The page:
Genieve Figgis: Heavy Metal Picnic
As Roberta Smith noted in her 2014 New York Times review of the artist’s exhibition Good Morning, Midnight at New York’s Half Gallery, Figgis’s paintings are “nastily entertaining pieces of work.” Brandishing a scathing sense of humor and a penchant for the absurd, Figgis depicts eighteenth-century noblemen, monarchs, and ladies-in-waiting as farcical, stripping royal figures of their dignity and melting away the masquerade of propriety. In wildly vibrant canvases, half-dressed noblewomen in petticoats pose and flounder atop muddy pastures, while naked damsels perch, legs agape, on divans and guzzle libations inside canopy beds. The eighteenth-century elite have long been among Figgis’s favored subjects, which have included, in earlier works, aristocrats with elaborately coiffed hair, scenes of decadence and depravity, ethereal Gothic interiors, and glorious sendups of rococo and baroque masterpieces. In Las Meninas After Velázquez and Venus at Her Mirror After Velázquez, Figgis borrows liberally from the Spanish painter, drowning his famed Las Meninas and Rokeby Venus in oozing pools of paint, the once-commanding figures at turns ghostly and surreal. The regal scene of Las Meninas is relegated to caricature, while the luxuriant, and controversial, nude Venus—the original was denounced by the Church and physically attacked by suffragettes—is re-envisioned as pallid, emaciated, and corpselike. Like Velázquez’s artist at the easel, Figgis engages with the histories of the power dynamics at play within figurative painting and the latently subversive potential of her medium of choice.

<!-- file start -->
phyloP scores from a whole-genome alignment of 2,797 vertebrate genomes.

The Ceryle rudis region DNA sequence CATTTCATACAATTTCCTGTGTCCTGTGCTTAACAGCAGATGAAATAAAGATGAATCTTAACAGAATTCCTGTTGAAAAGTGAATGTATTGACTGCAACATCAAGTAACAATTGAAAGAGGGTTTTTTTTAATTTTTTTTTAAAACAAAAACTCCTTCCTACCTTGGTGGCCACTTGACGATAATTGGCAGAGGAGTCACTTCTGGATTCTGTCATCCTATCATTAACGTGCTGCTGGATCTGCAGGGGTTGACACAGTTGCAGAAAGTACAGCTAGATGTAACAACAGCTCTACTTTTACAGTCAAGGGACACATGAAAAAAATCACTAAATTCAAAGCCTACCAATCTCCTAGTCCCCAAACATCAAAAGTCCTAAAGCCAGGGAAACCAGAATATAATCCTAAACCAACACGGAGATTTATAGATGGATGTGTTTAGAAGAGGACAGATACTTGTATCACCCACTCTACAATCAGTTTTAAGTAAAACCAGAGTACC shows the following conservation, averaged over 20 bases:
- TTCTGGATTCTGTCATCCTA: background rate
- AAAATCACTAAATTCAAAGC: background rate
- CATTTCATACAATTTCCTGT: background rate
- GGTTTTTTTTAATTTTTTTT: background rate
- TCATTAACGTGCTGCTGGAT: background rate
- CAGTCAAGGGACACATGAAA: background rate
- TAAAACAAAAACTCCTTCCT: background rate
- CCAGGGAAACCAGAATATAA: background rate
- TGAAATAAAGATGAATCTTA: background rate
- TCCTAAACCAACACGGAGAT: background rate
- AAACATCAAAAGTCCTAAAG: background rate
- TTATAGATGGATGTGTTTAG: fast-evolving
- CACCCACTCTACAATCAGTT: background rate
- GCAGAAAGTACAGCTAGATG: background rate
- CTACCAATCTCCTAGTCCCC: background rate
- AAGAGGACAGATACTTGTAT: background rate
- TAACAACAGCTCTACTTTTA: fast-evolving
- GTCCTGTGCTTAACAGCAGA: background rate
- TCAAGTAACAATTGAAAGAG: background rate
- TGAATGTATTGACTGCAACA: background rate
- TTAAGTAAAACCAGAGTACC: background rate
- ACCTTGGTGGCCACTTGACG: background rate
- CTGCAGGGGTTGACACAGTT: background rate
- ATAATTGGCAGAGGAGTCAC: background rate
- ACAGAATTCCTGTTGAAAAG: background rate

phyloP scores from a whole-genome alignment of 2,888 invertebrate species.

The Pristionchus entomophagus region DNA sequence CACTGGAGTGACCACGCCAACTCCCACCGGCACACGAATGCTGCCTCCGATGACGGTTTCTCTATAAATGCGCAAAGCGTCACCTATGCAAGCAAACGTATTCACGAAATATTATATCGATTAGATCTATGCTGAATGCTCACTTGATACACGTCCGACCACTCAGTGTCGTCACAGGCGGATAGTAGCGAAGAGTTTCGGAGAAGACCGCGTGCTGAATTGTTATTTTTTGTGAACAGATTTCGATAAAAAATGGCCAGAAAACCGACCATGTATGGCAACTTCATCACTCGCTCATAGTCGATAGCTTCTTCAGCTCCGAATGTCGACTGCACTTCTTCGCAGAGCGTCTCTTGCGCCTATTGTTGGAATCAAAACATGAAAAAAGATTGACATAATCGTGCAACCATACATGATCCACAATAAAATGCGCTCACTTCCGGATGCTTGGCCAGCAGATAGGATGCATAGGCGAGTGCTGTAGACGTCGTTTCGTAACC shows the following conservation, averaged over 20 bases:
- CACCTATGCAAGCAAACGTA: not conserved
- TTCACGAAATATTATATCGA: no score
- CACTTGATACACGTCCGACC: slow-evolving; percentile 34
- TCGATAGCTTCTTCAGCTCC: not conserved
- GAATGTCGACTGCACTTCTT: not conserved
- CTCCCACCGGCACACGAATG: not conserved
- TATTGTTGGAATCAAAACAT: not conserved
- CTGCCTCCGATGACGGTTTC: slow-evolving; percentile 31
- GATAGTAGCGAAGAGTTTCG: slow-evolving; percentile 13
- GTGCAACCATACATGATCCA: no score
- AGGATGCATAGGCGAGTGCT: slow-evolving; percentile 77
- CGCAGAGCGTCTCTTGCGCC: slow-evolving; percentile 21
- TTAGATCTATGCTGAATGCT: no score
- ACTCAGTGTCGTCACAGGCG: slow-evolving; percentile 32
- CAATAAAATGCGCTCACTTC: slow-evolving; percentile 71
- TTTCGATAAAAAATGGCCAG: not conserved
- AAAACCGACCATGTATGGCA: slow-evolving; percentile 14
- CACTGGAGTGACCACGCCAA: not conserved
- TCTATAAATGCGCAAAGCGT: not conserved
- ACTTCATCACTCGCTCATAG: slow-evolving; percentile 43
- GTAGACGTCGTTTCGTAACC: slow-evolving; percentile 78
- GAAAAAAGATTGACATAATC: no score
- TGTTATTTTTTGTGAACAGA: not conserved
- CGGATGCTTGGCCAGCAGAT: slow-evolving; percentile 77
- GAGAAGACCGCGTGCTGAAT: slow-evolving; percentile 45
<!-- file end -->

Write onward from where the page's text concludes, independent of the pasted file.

At a moment when, despite our predominantly digital culture, both the figure and painting have regained popularity, Figgis revels in the liberating and tactile characteristics of acrylic, allowing it to trickle, drip, cake, and crack in daubs, sinuous brushstrokes, and supple, gliding skeins of paint. Faces lose their defining attributes—becoming mere swirls of facial features—and bodies are reduced to wisps with, in some cases, only an outline to suggest the presence of a human frame. Despite this lack of naturalistic detail, Figgis’s paintings are exceedingly elaborate and textural, layered with brilliantly hued patterns of marbleized acrylic that appear at once highly controlled and entirely accidental. Showcasing these aspects of her work in full swing, Heavy Metal Picnic highlights the artist’s acute sensitivity to form and art historical legacies, while revealing her adroit handling of her medium on a stunningly larger scale.
Genieve Figgis received her bachelor’s degree in fine art from the Gorey School of Art in Wexford, Ireland, in 2006 and her master’s degree in fine art from the National College of Art and Design in Dublin in 2012. After exhibiting her work in solo shows at Studio 9, Wexford (2012); Talbot Gallery, Dublin (2013); and Transition Gallery, London (2014); Figgis acquired an international following by means of her Twitter and Instagram accounts, which attracted the attention of Richard Prince, among numerous other artists, collectors, and critics, who touted her unique aesthetic by sharing images of her paintings on social media. As a result of this initial contact, Figgis exhibited her work at Harper’s Books in 2014, making her celebrated United States debut with Yes Captain in 2014, followed by the presentations Good Morning, Midnight at Half Gallery, New York, in 2014 and All the Light We Cannot See at Almine Rech Gallery, London, in 2015. Her first book, Making Love with the Devil, was published by Fulton Ryder in 2014, and her work has been written about in the New York Times, ARTnews, Vice, Artsy, GQ, W Magazine, Vanity Fair, and Artforum, among other publications. Recently, she collaborated with the Metropolitan Opera to create an animated film, set to Gaetano Donizetti’s Roberto Devereux, for the Gallery Met Shorts series. Figgis is currently based in County Wicklow, Ireland.
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